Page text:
Coal Getting Cheaper in China Despite Heat-Induced Demand Surge

Coal Getting Cheaper in China Despite Heat-Induced Demand Surge
Despite scorching heat boosting power demand, Chinese coal hasn't been this cheap in over two years.
Image by Bet_Noire via iStock

Despite scorching heat boosting power demand as fans and air conditioners get switched on, Chinese coal hasn’t been this cheap in over two years — and it could get even cheaper. 

The fuel used by power plants dropped this week to 772 yuan ($108) a ton at the port of Qinhuangdou, its lowest since April 2021. The latest figures on supply show domestic production running nearly 5% ahead of last year, while imports have risen a whopping 90%. Indicators, from elevated inventories to a contraction in manufacturing activity, all point to souring demand as China’s economic recovery stalls.

The benchmark could hit 600 yuan a ton in July, according to the China Coal Transport and Distribution Association, as unwanted fuel stacks up at mines because power plants are out of storage space. The association expects total supply to rise 9% this year, far outstripping growth in demand. 

What could change that dynamic is the weather. Large parts of the country are now cranking up the air-conditioning much earlier in the year than is usual, and drawing on an electricity grid fed chiefly by coal to deal with the heat. 

So all eyes are on the nation’s thermostats, and the market could still bounce around before testing new lows if conditions worsen, Zhang Yupeng, an analyst at the association, told a briefing on Wednesday. But on balance, prices are set to fall.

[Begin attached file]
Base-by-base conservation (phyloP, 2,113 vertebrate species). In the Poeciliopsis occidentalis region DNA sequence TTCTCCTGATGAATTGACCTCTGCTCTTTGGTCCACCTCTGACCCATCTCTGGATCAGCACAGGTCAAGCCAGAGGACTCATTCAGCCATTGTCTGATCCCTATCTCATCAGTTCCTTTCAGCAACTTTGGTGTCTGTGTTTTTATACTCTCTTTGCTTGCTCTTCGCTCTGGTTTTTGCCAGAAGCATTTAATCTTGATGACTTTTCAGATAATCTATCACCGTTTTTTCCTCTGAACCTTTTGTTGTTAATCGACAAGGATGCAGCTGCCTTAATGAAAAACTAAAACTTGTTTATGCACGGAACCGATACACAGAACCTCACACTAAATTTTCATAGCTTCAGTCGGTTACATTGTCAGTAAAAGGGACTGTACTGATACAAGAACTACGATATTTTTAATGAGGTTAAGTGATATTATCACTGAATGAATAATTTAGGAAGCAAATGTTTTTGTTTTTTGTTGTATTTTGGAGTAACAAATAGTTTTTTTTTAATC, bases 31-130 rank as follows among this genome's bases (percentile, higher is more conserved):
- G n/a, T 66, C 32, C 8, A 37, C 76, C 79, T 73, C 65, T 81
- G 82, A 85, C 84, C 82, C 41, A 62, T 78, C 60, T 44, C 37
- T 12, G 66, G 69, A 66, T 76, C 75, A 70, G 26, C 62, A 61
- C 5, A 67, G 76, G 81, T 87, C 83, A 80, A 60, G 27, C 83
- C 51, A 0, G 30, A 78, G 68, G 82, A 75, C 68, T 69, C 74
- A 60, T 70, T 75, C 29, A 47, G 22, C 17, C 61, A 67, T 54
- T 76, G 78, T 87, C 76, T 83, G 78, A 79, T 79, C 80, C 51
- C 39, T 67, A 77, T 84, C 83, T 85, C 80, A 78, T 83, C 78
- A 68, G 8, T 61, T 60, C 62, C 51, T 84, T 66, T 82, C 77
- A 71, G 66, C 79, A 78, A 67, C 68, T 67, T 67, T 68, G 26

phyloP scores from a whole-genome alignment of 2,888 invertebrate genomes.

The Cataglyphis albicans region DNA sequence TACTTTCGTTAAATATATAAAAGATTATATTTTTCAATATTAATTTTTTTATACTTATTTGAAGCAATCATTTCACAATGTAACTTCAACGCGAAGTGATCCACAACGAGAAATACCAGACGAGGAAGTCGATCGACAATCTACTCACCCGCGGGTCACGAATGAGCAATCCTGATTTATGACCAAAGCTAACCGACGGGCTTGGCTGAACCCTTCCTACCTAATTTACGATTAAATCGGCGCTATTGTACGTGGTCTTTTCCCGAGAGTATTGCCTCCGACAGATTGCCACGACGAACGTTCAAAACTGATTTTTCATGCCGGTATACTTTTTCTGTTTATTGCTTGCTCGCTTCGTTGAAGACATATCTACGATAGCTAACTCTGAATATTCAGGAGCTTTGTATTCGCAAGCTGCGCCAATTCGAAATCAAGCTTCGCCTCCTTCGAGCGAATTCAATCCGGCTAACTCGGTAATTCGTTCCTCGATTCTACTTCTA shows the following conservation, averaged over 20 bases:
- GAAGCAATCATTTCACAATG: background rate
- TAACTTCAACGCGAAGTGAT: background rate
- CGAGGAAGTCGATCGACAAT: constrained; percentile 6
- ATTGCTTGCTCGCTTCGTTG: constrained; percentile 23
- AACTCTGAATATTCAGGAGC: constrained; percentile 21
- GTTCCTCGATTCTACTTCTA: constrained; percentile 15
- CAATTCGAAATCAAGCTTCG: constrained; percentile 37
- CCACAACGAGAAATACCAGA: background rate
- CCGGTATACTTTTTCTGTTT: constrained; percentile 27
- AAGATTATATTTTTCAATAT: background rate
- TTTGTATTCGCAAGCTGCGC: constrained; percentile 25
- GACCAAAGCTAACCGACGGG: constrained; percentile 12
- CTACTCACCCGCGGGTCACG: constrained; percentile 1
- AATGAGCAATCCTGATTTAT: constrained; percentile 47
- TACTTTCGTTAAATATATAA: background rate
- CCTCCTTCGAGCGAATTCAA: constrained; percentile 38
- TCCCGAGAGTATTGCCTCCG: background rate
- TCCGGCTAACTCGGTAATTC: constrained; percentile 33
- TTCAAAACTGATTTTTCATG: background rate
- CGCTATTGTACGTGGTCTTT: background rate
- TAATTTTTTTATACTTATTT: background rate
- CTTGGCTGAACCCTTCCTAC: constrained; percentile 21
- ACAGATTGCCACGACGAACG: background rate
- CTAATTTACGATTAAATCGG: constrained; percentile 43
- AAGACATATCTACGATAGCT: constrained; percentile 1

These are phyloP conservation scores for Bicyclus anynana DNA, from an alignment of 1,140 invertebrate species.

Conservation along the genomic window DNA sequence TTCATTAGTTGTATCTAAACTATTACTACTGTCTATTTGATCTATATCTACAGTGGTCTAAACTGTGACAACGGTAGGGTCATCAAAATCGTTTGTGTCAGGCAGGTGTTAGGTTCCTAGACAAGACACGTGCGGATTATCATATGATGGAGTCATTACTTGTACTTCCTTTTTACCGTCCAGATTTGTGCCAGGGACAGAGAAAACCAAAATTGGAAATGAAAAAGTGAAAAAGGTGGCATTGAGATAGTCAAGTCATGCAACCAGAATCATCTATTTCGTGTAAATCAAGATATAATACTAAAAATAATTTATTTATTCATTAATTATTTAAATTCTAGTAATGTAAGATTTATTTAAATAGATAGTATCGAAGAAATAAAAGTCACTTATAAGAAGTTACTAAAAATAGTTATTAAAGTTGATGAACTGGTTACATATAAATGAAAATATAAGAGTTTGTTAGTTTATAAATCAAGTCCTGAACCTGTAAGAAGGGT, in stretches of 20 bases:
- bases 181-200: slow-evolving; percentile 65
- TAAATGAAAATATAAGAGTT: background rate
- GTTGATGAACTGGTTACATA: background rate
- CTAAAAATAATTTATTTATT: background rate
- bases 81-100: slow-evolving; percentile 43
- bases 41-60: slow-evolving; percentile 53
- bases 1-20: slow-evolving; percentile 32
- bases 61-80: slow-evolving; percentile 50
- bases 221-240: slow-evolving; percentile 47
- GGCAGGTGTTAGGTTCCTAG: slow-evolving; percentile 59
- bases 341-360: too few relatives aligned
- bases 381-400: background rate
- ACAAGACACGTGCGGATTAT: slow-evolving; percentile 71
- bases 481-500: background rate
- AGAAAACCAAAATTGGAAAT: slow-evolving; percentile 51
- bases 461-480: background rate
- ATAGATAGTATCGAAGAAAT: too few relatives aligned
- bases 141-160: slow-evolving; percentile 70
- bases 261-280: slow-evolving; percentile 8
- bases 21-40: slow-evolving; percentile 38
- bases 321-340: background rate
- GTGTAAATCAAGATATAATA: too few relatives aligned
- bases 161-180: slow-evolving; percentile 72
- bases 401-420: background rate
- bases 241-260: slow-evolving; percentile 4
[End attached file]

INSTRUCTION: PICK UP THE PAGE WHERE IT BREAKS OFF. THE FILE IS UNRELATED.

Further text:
“If power usage doesn’t strengthen beyond expectation in June, then plants will dump inventory and the price will crash,” he said. 

Coal demand could soften further if the rains forecast for June, particularly in the hydropower-rich southwest, lift the supply of China’s main source of clean energy. 

Imports, meanwhile, continue to crowd out domestic production because overseas coal is cheaper and better. China’s rush to produce more of its own fuel has affected quality, and some power plant inventory has seen heating values drop by 6% to 7%, said Zhang.

Fengkuang Coal Logistics said it expects another bumper month for imports in June of no less than 38 million tons, double last year’s haul. Although the hot weather has lifted sentiment, “the market’s situation has not fundamentally improved,” in large part because of the sheer volume of coal moving into China, the research firm said in a note.

Beijing’s strategy of front-loading supply of its mainstay fuel will hopefully pay off and the power shortages of previous years will be averted. But as extreme weather becomes more commonplace, there’s increasingly little mileage in a policy of keeping cool by burning ever more planet-warming coal.

What do you think? We’d love to hear from you, join the conversation on the Rigzone Energy Network.

The Rigzone Energy Network is a new social experience created for you and all energy professionals to Speak Up about our industry, share knowledge, connect with peers and industry insiders and engage in a professional community that will empower your career in energy.

Most Popular Articles